ICE has melted: IPL rights and the media economy


The expanded profile of bidders this year suggests that IPL rights now attract players from various segments of the ICE business.


Star, Dish, and IPL


Now that Star has won the global television and digital rights for the Indian Premier League for the period 2018 to 2022, for a humongous Rs 16,347.5 crore, what happens to Dish TV's complaint to  the  Competition Commission of India? The DTH broadcaster had objected to Star participating in a bid for..


Justice delayed, but not denied


Last week the Supreme Court upheld a Delhi High Court verdict barring Doordarshan from sharing with cable operators the live feed of cricket matches for which private broadcasters had the exclusive rights.


Most tweeted ODI


Television Post reports that The ICC Champions Trophy 2017 final between India vs Pakistan has become the most-tweeted ODI ever.  The official hashtag #INDvPAK in #CT17 generated a record-breaking 1.8 million tweets. This was partly because for #CT17 Twitter tied up with Nissan for a deal which gave users access to match..


Cricket on TV: Egos, axes, and biases


Why do TV channels choose ex-cricketers with a less than glorious track record to commentate on the glorious game?


Out for a duck


An Economic Times debate on the ills of the IPL failed to frame the right questions and focus on the real issues.


Predictable vitriol


During the India-Pakistan cricket match on Feb. 15, Buzzfeed India editor Rega Jha found herself on the receiving end of nationalist and sexist attacks when she tweeted, “it's so sad that no matter who wins, Pakistanis will continue to be way hotter than us and we'll continue to be their..


BCCI, IPL and unsatiated greed

BY Darius Nakhoonwala| IN OPINION |12/02/2014

In all their righteous indignation over the Mudgal Report on IPL, the leader writers forgot to ask the all-important question: if you create a platform that is tailor-made for betting, why blame the cats?


Gaga over Sachin

BY Darius Nakhoonwala| IN OPINION |19/11/2013

That TV went gaga over Sachin Tendulkar last week was understandable. It was a pathetic example of print trying to keep up with the Joneses and yet trying to be different,


Only Sachin

BY Darius Nakhoonwala| IN OPINION |12/10/2013

Edits-wise, did last week belong to Sachin Tendulkar or Jwala Gutta who faced a life ban? Or both?


The shoulder of shoulders


There are shoulders and shoulders. Then, there is Gautam Gambhir’s shoulder. Healthy, it fetches money for Gambhir. Injured, it fetches money for the channels and publicity for Gambhir.


Fans, media and cricket

BY Jaya Uttamchandani| IN MEDIA PRACTICE |31/03/2007

In the midst of the mayhem, it`s important to stop and think of the media`s role because a lot of the blame can easily be slapped on those covering the game.


Rum, reggae and responsibility

BY Vijay Nambisan| IN MEDIA PRACTICE |10/03/2007

This can`t be an Indian writing about another less developed nation, can it? It must be Tony Greig writing about an Indian tour, or Dean Jones in terrorist country.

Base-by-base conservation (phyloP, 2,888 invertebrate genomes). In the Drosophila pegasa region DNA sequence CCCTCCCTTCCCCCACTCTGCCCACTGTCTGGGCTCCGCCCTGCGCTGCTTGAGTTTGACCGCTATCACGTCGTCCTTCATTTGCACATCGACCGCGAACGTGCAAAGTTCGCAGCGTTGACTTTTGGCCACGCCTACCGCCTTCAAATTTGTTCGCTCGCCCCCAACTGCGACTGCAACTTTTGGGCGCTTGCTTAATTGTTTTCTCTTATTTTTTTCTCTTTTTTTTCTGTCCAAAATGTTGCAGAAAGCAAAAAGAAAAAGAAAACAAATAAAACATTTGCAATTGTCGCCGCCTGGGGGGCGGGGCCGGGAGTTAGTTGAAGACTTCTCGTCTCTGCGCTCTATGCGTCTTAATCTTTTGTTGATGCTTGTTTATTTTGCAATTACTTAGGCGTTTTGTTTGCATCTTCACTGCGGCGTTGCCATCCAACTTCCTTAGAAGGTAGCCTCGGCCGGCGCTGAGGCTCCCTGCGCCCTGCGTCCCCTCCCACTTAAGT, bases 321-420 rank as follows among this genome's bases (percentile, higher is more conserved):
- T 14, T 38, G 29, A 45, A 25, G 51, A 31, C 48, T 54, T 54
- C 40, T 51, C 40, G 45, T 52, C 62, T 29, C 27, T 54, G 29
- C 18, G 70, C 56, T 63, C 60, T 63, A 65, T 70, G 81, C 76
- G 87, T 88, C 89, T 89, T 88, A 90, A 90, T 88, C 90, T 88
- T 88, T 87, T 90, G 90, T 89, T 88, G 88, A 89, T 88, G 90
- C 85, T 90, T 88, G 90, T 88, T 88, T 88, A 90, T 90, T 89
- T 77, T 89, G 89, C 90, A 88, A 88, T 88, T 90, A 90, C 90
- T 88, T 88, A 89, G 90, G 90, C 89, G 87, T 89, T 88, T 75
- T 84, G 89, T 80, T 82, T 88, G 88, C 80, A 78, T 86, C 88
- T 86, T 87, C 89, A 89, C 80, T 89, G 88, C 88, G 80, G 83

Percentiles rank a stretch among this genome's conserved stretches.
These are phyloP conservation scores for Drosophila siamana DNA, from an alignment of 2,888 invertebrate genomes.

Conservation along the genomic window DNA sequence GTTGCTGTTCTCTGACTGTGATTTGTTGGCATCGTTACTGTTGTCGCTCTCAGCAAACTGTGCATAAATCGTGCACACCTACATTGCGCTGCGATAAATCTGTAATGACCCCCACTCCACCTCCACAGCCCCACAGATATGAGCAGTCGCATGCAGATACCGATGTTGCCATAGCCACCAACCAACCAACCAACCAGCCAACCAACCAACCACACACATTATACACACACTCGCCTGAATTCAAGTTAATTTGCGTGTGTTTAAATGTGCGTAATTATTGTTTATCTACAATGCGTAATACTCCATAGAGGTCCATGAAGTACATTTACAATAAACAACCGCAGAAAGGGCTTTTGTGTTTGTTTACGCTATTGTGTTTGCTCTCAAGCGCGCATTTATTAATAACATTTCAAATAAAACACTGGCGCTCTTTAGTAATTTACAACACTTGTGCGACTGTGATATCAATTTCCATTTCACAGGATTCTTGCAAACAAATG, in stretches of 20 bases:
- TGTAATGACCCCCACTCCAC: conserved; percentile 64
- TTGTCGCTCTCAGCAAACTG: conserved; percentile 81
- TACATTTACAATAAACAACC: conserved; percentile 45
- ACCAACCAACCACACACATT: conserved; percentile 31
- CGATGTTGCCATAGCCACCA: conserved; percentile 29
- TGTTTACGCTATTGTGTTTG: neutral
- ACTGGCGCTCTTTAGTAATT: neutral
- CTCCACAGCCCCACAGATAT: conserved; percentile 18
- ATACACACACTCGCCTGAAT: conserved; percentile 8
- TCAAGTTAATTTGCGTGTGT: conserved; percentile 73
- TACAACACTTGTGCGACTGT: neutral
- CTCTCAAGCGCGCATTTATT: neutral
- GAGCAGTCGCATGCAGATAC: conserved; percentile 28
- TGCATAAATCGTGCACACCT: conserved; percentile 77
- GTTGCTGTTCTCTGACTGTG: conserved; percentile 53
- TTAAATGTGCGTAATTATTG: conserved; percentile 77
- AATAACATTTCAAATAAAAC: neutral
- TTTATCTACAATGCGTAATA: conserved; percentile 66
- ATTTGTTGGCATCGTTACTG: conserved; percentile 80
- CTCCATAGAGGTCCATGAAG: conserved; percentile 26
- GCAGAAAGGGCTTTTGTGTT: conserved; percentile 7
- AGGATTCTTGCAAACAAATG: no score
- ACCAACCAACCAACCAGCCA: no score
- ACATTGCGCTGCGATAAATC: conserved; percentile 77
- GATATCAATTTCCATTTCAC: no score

Getting head to head with the men

BY Jaya Uttamchandani| IN MEDIA PRACTICE |02/12/2006

Can traditions change? Will men ever get used to getting their sports update from women


‘We for victory’

BY chattarji| IN MEDIA PRACTICE |03/05/2004

The Friendship Series in Pakistan spawned coverage in the categories of ‘brotherhood/goodwill’ hype, and the political mileage sought to be derived by the BJP.


‘Karachi captured’: subcontinental cricketing wars

BY Subarno Chattarji| IN MEDIA PRACTICE |15/03/2004

The cricketers are now the avatars of a nation’s sublimated violence that will be enacted on the playing fields of Pakistan.


The Mandirization of Cricket

BY mannika| IN MEDIA PRACTICE |17/03/2003

Its the new girls club. In the macho world of cricket these bat babes stand out like the Yana Gupta item number in Dum.

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The new term for self censorship is voluntary censorship, as proposed by companies like Netflix and Hotstar. ET reports that streaming video service Amazon Prime is opposing a move by its peers to adopt a voluntary censorship code in anticipation of the Indian government coming up with its own rules. Amazon is resisting because it fears that it may alienate paying subscribers.                   

Clearly, the run to the 2019 elections is on. A journalist received a call from someone saying they were from Aajtak channel and were conducting a survey, asking whom she was going to vote for in 2019. On being told that her vote was secret, the caller assumed she wasn't going to vote for 'Modiji'. The caller, a woman, also didn't identify herself. A month or two earlier the same journalist received a call, this time from a man, asking if she was going to vote for the BSP.                 

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